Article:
Everyone else, including people at the hotel where he stayed, at Tomsk's airport and on board his Moscow-bound flight, did not suffer any injuries. "This did not happen, apparently, because of some happy coincidence. In short, amazing things were taking place which border on fantasy," the ministry suggested.

    Moscow stressed that the German side's concealment of information about the water bottle allegedly containing traces of Novichok which was taken from the hotel room in Tomsk where Navalny stayed by his entourage signals the politically motivated nature of the entire case. In the ministry's view, such "evidence," and the manner in which it was obtained, is highly dubious from a legal point of view.

    The Foreign Ministry also accused Germany of actively resisting efforts by the Russian side to initiate a pre-investigation probe into the Navalny case, saying that Berlin is thereby violating its obligations under the 1959 Convention on Mutual Legal Assistance in Criminal Matters, and preventing the truth from being established under Russian law.

    Echoes of 'Chemical Weapons Use' Claims From Syria, UK

    According to the ministry, Moscow has taken a "transparent position" on the Navalny case from the very beginning, allowing for him to be transferred to Germany for treatment at the request of his relations, with the doctors who saved his life in Omsk openly passing on all the data they collected about Navalny's condition and expressing willingness to continue cooperation.

    In return, Moscow noted, the Russian side was met with "megaphone diplomacy" by the German side, with the German government refusing any cooperation with Moscow, and almost immediately claiming that Navalny was poisoned, despite conclusions to the contrary by Russian toxicologists before his transfer to Berlin.

    "Germany's actions were so finely tuned that they began to raise questions as to whether we are dealing with another statement on the [well-worn] topic of the mythical use of chemical weapons, this time not in Syria or the UK, but in Russia itself," the ministry suggested, referring to previous claims of chemical weapons use in Syria which served as a pretext for US, British and French bombing of the country, and the alleged 'poisoning by Novichok' of a former Russian spy in Salisbury, England in March 2018 which sent Russia-UK relations into a tailspin.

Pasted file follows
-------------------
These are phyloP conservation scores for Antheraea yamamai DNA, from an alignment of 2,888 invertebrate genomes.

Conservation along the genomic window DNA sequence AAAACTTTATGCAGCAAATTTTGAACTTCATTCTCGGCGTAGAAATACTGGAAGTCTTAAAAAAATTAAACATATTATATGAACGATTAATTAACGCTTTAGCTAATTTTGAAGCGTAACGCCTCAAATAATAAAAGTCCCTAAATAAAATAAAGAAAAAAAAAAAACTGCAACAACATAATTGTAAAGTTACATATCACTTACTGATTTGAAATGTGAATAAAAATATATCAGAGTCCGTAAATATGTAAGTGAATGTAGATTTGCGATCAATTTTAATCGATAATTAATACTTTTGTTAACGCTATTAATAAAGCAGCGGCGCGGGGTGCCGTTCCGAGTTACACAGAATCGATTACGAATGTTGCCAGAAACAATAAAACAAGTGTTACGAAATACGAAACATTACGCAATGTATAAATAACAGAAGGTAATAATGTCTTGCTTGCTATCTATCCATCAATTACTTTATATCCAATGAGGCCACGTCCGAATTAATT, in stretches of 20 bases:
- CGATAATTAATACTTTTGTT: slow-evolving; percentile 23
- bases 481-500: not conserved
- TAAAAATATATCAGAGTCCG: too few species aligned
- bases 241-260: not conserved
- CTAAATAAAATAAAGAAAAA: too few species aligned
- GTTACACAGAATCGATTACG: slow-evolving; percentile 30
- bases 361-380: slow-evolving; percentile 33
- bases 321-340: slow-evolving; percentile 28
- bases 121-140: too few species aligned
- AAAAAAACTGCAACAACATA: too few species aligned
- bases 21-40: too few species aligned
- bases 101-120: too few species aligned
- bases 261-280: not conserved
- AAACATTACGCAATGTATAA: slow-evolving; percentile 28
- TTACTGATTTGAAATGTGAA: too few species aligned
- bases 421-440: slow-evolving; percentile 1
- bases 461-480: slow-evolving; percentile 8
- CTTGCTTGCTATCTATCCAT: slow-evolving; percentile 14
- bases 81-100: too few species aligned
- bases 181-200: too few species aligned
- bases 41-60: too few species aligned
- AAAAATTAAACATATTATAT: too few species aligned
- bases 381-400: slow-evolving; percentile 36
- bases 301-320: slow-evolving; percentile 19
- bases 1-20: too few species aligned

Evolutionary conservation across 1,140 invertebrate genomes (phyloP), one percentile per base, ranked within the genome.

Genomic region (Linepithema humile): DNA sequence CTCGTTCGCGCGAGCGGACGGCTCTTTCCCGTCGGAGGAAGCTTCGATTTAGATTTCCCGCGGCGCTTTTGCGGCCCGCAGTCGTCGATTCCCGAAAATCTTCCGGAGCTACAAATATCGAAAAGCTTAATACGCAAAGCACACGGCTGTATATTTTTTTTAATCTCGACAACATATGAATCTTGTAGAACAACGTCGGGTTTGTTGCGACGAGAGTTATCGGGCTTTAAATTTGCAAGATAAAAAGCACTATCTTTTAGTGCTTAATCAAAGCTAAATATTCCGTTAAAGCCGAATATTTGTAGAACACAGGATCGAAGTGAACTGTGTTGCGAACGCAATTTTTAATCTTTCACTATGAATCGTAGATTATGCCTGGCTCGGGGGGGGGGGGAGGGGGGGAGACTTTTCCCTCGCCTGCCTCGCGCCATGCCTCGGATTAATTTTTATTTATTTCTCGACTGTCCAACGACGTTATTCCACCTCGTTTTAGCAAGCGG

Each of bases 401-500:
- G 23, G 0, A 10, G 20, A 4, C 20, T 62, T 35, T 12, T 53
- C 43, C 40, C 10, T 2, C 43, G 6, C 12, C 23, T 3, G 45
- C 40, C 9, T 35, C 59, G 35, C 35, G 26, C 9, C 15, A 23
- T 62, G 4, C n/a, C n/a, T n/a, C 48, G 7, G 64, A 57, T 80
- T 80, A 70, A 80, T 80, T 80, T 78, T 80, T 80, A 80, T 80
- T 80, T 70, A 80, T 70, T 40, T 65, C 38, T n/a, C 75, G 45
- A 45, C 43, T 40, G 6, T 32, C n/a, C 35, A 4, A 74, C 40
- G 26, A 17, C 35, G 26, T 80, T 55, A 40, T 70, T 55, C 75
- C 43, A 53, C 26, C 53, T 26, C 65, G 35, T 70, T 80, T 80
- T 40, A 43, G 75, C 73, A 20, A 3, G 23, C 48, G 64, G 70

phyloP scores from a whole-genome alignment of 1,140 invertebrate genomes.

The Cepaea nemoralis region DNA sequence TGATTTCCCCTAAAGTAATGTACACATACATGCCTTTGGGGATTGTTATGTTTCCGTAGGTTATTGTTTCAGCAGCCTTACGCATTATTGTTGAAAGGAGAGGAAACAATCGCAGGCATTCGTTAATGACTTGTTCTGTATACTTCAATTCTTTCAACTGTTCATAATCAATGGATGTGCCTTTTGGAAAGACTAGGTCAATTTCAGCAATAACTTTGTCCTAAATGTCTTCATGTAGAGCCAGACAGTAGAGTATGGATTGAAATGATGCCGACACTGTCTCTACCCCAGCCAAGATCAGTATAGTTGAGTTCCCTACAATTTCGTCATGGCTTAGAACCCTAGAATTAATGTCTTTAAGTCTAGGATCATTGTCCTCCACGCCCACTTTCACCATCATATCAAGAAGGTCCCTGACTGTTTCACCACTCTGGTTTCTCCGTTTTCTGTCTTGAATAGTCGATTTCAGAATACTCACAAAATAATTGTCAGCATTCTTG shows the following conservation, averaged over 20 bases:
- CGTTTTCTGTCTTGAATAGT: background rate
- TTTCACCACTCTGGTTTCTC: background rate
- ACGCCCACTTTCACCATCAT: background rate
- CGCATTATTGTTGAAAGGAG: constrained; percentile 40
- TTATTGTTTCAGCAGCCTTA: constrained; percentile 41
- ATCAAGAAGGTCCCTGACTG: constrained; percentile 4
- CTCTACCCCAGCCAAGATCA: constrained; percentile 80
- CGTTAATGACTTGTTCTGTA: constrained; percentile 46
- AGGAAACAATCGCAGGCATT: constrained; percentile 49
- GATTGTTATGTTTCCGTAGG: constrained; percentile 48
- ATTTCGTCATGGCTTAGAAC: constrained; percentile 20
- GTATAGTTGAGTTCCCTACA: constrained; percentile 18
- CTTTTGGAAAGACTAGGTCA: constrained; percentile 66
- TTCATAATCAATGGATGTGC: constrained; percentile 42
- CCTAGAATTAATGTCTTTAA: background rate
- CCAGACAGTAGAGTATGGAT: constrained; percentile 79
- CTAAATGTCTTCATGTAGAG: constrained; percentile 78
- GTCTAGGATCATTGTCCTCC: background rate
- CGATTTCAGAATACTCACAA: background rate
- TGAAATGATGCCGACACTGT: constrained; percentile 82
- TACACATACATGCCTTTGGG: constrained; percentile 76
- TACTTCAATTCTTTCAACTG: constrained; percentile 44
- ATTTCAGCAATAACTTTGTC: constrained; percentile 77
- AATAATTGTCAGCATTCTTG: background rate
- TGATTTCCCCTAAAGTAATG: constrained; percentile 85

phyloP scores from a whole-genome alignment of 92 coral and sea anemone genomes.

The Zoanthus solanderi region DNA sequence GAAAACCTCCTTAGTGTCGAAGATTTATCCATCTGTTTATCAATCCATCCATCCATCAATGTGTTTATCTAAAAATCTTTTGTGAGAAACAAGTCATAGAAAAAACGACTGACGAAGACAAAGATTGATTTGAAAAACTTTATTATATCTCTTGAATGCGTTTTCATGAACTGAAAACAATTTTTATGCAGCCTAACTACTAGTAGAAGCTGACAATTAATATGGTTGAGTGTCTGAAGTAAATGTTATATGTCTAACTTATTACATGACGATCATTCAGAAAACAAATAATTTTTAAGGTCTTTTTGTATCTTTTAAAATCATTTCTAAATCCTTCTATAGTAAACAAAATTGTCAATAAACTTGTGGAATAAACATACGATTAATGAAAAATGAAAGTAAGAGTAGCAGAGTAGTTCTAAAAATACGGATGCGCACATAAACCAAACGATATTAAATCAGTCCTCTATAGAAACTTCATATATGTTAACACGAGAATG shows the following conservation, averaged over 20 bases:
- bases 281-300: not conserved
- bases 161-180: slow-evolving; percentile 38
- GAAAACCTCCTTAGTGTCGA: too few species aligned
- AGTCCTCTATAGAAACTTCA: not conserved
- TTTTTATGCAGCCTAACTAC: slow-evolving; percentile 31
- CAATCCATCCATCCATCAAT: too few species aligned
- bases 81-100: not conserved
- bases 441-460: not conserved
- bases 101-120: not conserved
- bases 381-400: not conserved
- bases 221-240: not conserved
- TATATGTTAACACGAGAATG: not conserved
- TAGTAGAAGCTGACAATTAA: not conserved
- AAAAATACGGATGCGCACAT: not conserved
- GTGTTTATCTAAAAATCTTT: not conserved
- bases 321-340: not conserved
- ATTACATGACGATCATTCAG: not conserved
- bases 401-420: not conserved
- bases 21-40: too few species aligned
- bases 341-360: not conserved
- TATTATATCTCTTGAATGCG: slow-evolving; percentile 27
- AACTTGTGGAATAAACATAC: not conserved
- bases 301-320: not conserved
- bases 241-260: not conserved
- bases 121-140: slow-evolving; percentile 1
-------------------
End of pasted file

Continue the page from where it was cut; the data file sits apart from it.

Navalny Saga

    Alexei Navalny fell gravely ill on a domestic flight from the Siberian city of Tomsk to Moscow on 20 August, with the commercial plane carrying him making an emergency landing in Omsk, where he was transferred to local hospital and put into an medically induced coma to save his life. On 22 August he was flown out of Russia to a clinic in Berlin.

    In early September, Germany announced that a chemical analysis by the Bundeswehr had determined that he had been poisoned by a "Novichok" group nerve agent. Moscow vigorously denied the claim, citing a lack of evidence, and the fact that testing by Russian doctors before his flight to Germany showed no trace of any poisons. Navalny was discharged from the Berlin clinic on Tuesday.

    Navalny has been a key figure of Russia's liberal, pro-Western opposition for more than a decade, and is arguably the best-known Russian opposition politician in the West. In Russia, he is better known for his work as a blogger and his investigations into alleged corruption by Russian government officials and businessmen. Navalny and his brother Oleg were convicted of money laundering and defrauding their business partners in 2014, with the politician receiving a three-and-a-half-year suspended sentence for the crime, while his brother was made to serve the full sentence.